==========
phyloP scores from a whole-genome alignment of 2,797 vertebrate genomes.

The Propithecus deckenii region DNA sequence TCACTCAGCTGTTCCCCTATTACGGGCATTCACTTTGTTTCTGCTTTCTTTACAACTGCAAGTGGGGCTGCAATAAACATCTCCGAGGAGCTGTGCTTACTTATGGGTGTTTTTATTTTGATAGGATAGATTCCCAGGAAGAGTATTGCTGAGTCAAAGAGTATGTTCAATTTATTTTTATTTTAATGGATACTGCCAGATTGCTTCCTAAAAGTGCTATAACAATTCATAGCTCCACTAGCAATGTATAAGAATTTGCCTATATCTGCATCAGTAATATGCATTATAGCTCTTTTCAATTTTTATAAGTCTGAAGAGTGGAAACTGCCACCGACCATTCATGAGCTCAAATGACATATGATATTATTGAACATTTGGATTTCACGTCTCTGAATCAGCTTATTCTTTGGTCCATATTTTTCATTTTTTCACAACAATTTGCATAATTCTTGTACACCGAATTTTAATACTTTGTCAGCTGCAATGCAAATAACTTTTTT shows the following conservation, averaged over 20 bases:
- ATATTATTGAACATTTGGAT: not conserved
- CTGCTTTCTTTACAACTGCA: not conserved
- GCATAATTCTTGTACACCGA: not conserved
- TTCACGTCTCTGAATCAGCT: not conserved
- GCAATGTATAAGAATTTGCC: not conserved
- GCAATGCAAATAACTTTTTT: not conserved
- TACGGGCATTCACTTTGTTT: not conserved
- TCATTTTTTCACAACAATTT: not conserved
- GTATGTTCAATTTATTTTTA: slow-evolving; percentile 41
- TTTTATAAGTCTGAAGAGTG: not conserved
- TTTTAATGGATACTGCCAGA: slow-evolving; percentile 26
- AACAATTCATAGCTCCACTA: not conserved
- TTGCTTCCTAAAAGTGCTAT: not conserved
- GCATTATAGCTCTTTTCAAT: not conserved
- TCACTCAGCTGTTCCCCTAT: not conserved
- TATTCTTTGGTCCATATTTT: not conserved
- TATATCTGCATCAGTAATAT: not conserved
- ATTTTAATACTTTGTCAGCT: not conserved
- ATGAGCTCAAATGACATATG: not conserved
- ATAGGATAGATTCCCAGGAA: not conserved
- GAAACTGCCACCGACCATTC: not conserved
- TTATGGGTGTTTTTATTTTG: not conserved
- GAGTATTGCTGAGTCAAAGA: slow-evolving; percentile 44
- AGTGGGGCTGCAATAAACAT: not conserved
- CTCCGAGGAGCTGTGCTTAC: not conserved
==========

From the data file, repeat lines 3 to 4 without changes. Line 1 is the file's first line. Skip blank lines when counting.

- ATATTATTGAACATTTGGAT: not conserved
- CTGCTTTCTTTACAACTGCA: not conserved